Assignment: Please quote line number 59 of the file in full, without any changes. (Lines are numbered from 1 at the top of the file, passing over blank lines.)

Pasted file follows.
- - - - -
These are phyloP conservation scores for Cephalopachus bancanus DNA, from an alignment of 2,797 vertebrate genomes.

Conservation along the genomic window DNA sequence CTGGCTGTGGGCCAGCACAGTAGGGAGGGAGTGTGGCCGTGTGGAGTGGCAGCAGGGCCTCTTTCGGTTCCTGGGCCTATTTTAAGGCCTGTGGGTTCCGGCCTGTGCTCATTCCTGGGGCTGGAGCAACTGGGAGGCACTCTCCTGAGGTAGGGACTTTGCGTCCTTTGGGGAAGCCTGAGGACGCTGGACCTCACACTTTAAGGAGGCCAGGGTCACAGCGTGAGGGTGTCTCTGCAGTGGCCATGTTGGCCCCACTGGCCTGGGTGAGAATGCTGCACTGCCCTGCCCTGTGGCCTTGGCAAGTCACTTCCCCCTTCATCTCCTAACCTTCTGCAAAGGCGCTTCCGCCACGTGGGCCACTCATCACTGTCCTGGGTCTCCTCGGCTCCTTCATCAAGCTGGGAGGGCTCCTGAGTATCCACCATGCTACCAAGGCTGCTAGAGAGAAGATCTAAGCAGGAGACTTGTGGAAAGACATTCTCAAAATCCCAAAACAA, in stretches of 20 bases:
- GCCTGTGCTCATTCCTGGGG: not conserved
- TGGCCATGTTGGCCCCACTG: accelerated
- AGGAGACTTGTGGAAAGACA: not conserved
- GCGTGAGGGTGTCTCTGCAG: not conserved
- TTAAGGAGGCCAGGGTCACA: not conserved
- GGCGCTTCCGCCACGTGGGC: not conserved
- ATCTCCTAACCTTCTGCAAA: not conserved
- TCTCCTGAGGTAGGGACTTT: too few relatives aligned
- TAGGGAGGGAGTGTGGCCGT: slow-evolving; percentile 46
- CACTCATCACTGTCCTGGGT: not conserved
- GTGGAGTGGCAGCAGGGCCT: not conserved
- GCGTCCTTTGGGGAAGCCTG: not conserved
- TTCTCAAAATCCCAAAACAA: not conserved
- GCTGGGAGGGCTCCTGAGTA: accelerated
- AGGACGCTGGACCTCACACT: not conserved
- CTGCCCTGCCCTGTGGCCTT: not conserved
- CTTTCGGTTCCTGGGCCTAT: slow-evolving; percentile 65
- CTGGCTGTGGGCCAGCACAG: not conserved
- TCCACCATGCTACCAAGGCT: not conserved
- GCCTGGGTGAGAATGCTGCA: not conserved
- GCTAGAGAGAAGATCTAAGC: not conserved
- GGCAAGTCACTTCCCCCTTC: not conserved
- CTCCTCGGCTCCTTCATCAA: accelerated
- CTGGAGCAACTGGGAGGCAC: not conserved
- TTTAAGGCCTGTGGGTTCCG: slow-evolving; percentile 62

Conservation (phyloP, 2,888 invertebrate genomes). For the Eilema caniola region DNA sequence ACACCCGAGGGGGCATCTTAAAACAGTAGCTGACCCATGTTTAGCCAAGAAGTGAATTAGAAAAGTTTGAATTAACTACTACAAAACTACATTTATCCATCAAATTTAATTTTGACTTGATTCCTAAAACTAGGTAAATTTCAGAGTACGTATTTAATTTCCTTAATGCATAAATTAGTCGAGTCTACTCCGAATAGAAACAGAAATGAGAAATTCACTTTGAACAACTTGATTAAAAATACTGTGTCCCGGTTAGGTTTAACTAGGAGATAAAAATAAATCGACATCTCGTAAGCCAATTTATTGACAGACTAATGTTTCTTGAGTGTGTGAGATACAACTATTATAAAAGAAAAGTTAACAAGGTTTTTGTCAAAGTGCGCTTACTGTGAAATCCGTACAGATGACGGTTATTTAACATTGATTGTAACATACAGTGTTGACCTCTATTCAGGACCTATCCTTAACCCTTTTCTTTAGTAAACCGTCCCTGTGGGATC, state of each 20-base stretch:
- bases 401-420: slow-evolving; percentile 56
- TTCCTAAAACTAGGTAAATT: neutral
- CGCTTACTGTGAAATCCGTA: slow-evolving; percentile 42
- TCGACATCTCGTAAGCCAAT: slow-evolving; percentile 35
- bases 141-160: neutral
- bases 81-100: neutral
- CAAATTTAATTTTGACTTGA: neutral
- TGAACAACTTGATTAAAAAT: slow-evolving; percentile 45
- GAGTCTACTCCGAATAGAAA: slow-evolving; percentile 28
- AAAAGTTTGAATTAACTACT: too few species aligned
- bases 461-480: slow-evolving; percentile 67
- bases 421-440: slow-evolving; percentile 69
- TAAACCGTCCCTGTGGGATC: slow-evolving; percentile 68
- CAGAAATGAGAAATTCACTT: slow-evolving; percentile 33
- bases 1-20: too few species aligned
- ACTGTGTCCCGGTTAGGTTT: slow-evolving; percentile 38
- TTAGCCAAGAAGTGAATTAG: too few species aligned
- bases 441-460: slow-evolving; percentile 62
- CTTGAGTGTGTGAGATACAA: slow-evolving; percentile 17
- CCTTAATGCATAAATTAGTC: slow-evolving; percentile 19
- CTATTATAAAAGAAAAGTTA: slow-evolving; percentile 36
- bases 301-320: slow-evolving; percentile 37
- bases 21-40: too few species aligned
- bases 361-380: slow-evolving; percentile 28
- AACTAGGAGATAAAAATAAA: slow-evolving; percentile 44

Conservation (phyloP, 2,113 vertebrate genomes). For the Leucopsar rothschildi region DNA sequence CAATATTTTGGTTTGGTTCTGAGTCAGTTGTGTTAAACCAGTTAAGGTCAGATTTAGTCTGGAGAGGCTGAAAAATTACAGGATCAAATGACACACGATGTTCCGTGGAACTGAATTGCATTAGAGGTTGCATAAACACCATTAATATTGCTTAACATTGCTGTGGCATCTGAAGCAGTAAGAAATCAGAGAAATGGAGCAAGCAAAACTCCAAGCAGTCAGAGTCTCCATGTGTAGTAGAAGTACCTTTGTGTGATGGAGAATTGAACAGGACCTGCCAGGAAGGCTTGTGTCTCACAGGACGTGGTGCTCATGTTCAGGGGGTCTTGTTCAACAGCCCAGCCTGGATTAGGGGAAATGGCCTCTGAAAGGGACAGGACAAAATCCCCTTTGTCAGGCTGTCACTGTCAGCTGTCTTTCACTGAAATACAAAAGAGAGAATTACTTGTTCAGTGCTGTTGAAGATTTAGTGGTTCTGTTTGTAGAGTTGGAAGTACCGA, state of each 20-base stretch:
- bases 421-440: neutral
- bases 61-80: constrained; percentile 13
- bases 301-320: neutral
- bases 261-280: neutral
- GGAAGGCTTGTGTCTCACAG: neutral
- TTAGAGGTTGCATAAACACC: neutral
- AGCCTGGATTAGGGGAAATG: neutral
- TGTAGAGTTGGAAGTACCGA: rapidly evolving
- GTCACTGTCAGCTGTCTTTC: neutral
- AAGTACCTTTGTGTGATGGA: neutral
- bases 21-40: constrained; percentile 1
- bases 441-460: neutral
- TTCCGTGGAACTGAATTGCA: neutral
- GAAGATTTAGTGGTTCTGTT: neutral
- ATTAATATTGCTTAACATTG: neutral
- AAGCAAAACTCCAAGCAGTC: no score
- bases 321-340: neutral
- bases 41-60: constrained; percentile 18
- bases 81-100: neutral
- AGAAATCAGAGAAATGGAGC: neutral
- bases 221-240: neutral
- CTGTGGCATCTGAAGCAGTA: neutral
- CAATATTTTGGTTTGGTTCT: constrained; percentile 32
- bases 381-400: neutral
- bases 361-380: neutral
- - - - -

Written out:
- GGAAGGCTTGTGTCTCACAG: neutral